Alexander Fleming, St Mary's Hospital, Paddington, London, 1945.
© NMeM / Daily Herald Archive / Science & Society Picture Library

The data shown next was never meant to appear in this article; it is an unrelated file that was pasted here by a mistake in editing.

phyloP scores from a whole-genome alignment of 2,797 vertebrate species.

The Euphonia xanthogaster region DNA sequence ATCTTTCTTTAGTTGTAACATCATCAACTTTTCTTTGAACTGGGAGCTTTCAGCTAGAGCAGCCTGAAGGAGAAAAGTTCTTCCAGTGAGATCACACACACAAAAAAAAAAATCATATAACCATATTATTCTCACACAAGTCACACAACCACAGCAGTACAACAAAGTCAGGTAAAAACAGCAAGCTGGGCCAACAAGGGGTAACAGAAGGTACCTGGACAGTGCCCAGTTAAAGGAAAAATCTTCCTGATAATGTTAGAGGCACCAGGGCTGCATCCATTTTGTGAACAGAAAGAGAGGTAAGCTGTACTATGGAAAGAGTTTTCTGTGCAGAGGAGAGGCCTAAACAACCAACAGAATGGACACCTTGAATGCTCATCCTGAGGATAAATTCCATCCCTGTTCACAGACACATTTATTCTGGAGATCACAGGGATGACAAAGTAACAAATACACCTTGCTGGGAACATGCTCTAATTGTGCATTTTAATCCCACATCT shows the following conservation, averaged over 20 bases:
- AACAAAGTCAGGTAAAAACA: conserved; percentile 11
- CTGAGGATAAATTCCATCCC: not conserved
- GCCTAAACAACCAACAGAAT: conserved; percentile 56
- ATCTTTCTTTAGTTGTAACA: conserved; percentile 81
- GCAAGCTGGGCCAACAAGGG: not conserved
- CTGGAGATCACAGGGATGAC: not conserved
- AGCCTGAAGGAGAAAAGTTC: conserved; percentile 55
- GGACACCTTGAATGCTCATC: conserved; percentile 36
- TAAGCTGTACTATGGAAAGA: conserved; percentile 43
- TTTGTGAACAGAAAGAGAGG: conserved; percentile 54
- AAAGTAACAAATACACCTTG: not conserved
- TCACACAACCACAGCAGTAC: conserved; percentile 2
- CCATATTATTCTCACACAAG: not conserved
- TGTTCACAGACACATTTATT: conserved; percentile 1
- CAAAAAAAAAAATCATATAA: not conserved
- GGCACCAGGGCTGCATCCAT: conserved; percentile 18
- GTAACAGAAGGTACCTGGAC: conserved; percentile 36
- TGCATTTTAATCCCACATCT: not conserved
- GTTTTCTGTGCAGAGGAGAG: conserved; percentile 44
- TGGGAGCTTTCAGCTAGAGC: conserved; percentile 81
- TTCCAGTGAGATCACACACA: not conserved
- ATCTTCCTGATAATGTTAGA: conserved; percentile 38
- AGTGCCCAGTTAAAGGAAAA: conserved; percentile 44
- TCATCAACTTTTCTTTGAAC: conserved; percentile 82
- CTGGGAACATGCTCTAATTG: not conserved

A photograph of Profesor Alexander Fleming [1881-1955] in his laboratory with Mr Suchet, a gynaecologist, taken by James Jarche for 'Illustrated magazine' in 1945. Fleming holds a specimen of penicillin mould being tested with other drugs. Working as a doctor and researcher at St Mary's, Fleming discovered the antibiotic penicillin in 1929. He succesfully isolated the chemical from the mould Penicillium notatum, but could not purify the compound. During the Second World War two British scientists, Sir Howard Walter Florey [1898-1968] and Ernst Boris Chain [1906-1979], developed a means of producing penicillin on an industrial scale. Together with Alexander Flemming they shared the Nobel Prize in 1945. Their work on producing a 'wonder drug' saved millions of lives.